ResultsAdenoviral overexpression of vascular endothelial growth factor (VEGF) induced a threefold increase in plasma sFlt‐1 levels in mice. VEGF mediated sFlt release required VEGF receptor‐2 activation as SU1498 blocked its production. Endothelial cells overexpressing HO‐1 or pre‐treated with CO releasing molecule (CORM‐2) or CO gas decreased the basal and VEGF and interferon‐γ (INFγ) induced sFlt‐1 release; CO inhibited VEGF induced sFlt‐1 by inhibiting VEGFR‐2 phosphorylation. Treatment of villous explants or endothelial cells with the HO inhibitor tin protoporphyrin‐IX potentiated VEGF and INFγ induced sFlt‐1 expression, as did siRNA knockdown of HO‐1. Consistent with these findings, levels of sFlt‐1 in plasma and tissue lysates in HO‐1 deficient mice were significantly higher than in wildtype mice. sEng release was greatly increased in preeclamptic placental explants, and administration of AdHO‐1 significantly decreased the basal, IFNγ, and tumour necrosis factor α induced sEng from endothelial cells, while siRNA to HO‐1 increased basal sEng and potentiated cytokine induced production. Vitamins C and E had no effect on sFlt‐1 or sEng release or HO‐1 protein expression, consistent their lack of efficacy in preeclampsia, whereas statins inhibited sFlt‐1 release from endothelial cells and explants and upregulated HO‐1.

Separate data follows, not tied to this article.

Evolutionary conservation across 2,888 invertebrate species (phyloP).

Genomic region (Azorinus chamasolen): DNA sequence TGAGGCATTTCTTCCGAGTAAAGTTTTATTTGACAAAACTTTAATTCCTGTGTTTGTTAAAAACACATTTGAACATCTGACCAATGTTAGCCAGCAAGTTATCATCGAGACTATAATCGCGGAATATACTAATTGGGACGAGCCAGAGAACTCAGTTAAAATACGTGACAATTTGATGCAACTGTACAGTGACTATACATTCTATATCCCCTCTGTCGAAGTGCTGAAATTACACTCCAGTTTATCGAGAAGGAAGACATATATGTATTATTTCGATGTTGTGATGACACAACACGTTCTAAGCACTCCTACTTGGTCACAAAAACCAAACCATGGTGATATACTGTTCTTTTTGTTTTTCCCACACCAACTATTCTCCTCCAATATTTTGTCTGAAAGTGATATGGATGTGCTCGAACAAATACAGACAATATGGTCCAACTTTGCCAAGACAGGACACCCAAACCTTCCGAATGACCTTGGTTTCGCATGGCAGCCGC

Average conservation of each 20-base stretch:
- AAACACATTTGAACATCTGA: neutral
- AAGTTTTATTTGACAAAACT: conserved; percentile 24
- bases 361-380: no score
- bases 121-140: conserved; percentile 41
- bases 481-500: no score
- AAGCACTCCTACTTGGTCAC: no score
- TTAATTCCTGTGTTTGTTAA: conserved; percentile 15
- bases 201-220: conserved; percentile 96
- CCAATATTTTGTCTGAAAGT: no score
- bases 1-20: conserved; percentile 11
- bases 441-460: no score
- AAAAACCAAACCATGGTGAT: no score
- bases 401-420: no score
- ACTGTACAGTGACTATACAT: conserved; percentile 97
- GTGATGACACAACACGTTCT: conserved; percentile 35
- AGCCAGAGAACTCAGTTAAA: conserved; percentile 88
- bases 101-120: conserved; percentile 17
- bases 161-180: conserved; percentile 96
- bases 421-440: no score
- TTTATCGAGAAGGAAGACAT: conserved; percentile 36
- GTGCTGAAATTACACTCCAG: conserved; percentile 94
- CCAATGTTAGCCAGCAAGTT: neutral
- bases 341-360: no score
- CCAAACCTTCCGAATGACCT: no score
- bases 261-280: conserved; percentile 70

ConclusionsThis study establishes the HO‐1/CO pathway as a negative regulator of cytokine induced sFlt‐1 and sEng release. As raised levels of sFlt‐1 and sEng are associated with the clinical symptoms of preeclampsia, the findings provide compelling evidence for a protective role of HO‐1 in pregnancy and identify a novel target for the treatment of preeclampsia.
F. L. Moseley1, M. E. Faircloth2, W. Lockwood1, M. S. Marber2, K. A. Bicknell1, G. Brooks1. 1School of Pharmacy, The University of Reading, UK; 2The Rayne Institute, Kings College London, St Thomas' Hospital, London, UK